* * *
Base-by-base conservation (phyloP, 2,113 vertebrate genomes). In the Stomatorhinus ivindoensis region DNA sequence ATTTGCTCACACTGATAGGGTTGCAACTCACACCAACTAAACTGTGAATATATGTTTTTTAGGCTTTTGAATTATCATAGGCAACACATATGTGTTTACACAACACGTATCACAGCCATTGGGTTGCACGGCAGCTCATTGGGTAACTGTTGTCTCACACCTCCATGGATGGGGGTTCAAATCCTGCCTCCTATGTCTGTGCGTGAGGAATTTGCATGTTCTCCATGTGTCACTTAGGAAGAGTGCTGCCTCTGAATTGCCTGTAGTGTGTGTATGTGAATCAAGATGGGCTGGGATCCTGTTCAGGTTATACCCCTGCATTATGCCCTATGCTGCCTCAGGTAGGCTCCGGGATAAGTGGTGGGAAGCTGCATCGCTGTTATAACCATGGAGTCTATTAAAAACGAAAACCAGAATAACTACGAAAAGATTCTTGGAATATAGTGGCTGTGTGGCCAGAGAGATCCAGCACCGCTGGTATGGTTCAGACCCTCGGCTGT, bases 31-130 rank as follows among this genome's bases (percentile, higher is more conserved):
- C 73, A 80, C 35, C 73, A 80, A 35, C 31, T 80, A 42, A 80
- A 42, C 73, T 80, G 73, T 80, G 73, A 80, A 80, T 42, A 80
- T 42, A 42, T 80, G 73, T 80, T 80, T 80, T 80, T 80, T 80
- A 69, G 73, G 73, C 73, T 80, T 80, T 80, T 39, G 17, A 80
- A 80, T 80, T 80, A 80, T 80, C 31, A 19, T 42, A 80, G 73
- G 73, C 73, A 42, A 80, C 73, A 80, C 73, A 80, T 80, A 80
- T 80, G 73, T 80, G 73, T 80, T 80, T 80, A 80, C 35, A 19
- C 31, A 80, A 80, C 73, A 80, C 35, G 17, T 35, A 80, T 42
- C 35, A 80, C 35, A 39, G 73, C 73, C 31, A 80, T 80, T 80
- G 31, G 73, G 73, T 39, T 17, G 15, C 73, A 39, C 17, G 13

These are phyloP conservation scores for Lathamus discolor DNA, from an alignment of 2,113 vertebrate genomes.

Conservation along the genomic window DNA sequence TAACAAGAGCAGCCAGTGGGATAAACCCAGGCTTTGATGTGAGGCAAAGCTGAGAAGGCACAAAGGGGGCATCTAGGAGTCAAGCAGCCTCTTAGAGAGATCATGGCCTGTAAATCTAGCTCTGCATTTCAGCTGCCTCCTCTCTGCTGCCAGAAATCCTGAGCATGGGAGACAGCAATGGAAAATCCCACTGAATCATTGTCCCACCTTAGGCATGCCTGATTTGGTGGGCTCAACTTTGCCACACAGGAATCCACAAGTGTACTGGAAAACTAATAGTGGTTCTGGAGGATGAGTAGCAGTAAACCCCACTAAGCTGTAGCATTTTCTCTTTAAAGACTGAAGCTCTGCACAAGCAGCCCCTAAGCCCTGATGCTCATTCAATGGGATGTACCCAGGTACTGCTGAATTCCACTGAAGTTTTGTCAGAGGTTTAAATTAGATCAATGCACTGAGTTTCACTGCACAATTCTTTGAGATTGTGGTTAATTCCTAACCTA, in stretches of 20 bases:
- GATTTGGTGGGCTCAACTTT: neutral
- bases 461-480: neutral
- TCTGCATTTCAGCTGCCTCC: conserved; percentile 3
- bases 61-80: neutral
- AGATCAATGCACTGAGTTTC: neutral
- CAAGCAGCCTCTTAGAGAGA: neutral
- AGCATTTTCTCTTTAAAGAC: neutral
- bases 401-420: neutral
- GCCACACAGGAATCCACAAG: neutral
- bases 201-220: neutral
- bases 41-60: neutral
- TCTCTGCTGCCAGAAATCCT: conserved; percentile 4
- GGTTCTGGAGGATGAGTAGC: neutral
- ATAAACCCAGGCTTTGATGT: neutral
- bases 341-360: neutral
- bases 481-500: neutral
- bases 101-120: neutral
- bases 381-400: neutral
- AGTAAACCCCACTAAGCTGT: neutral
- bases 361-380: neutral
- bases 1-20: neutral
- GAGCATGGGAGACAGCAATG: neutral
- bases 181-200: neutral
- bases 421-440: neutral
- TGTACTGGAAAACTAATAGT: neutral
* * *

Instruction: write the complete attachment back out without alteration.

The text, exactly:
Base-by-base conservation (phyloP, 2,113 vertebrate genomes). In the Stomatorhinus ivindoensis region DNA sequence ATTTGCTCACACTGATAGGGTTGCAACTCACACCAACTAAACTGTGAATATATGTTTTTTAGGCTTTTGAATTATCATAGGCAACACATATGTGTTTACACAACACGTATCACAGCCATTGGGTTGCACGGCAGCTCATTGGGTAACTGTTGTCTCACACCTCCATGGATGGGGGTTCAAATCCTGCCTCCTATGTCTGTGCGTGAGGAATTTGCATGTTCTCCATGTGTCACTTAGGAAGAGTGCTGCCTCTGAATTGCCTGTAGTGTGTGTATGTGAATCAAGATGGGCTGGGATCCTGTTCAGGTTATACCCCTGCATTATGCCCTATGCTGCCTCAGGTAGGCTCCGGGATAAGTGGTGGGAAGCTGCATCGCTGTTATAACCATGGAGTCTATTAAAAACGAAAACCAGAATAACTACGAAAAGATTCTTGGAATATAGTGGCTGTGTGGCCAGAGAGATCCAGCACCGCTGGTATGGTTCAGACCCTCGGCTGT, bases 31-130 rank as follows among this genome's bases (percentile, higher is more conserved):
- C 73, A 80, C 35, C 73, A 80, A 35, C 31, T 80, A 42, A 80
- A 42, C 73, T 80, G 73, T 80, G 73, A 80, A 80, T 42, A 80
- T 42, A 42, T 80, G 73, T 80, T 80, T 80, T 80, T 80, T 80
- A 69, G 73, G 73, C 73, T 80, T 80, T 80, T 39, G 17, A 80
- A 80, T 80, T 80, A 80, T 80, C 31, A 19, T 42, A 80, G 73
- G 73, C 73, A 42, A 80, C 73, A 80, C 73, A 80, T 80, A 80
- T 80, G 73, T 80, G 73, T 80, T 80, T 80, A 80, C 35, A 19
- C 31, A 80, A 80, C 73, A 80, C 35, G 17, T 35, A 80, T 42
- C 35, A 80, C 35, A 39, G 73, C 73, C 31, A 80, T 80, T 80
- G 31, G 73, G 73, T 39, T 17, G 15, C 73, A 39, C 17, G 13

These are phyloP conservation scores for Lathamus discolor DNA, from an alignment of 2,113 vertebrate genomes.

Conservation along the genomic window DNA sequence TAACAAGAGCAGCCAGTGGGATAAACCCAGGCTTTGATGTGAGGCAAAGCTGAGAAGGCACAAAGGGGGCATCTAGGAGTCAAGCAGCCTCTTAGAGAGATCATGGCCTGTAAATCTAGCTCTGCATTTCAGCTGCCTCCTCTCTGCTGCCAGAAATCCTGAGCATGGGAGACAGCAATGGAAAATCCCACTGAATCATTGTCCCACCTTAGGCATGCCTGATTTGGTGGGCTCAACTTTGCCACACAGGAATCCACAAGTGTACTGGAAAACTAATAGTGGTTCTGGAGGATGAGTAGCAGTAAACCCCACTAAGCTGTAGCATTTTCTCTTTAAAGACTGAAGCTCTGCACAAGCAGCCCCTAAGCCCTGATGCTCATTCAATGGGATGTACCCAGGTACTGCTGAATTCCACTGAAGTTTTGTCAGAGGTTTAAATTAGATCAATGCACTGAGTTTCACTGCACAATTCTTTGAGATTGTGGTTAATTCCTAACCTA, in stretches of 20 bases:
- GATTTGGTGGGCTCAACTTT: neutral
- bases 461-480: neutral
- TCTGCATTTCAGCTGCCTCC: conserved; percentile 3
- bases 61-80: neutral
- AGATCAATGCACTGAGTTTC: neutral
- CAAGCAGCCTCTTAGAGAGA: neutral
- AGCATTTTCTCTTTAAAGAC: neutral
- bases 401-420: neutral
- GCCACACAGGAATCCACAAG: neutral
- bases 201-220: neutral
- bases 41-60: neutral
- TCTCTGCTGCCAGAAATCCT: conserved; percentile 4
- GGTTCTGGAGGATGAGTAGC: neutral
- ATAAACCCAGGCTTTGATGT: neutral
- bases 341-360: neutral
- bases 481-500: neutral
- bases 101-120: neutral
- bases 381-400: neutral
- AGTAAACCCCACTAAGCTGT: neutral
- bases 361-380: neutral
- bases 1-20: neutral
- GAGCATGGGAGACAGCAATG: neutral
- bases 181-200: neutral
- bases 421-440: neutral
- TGTACTGGAAAACTAATAGT: neutral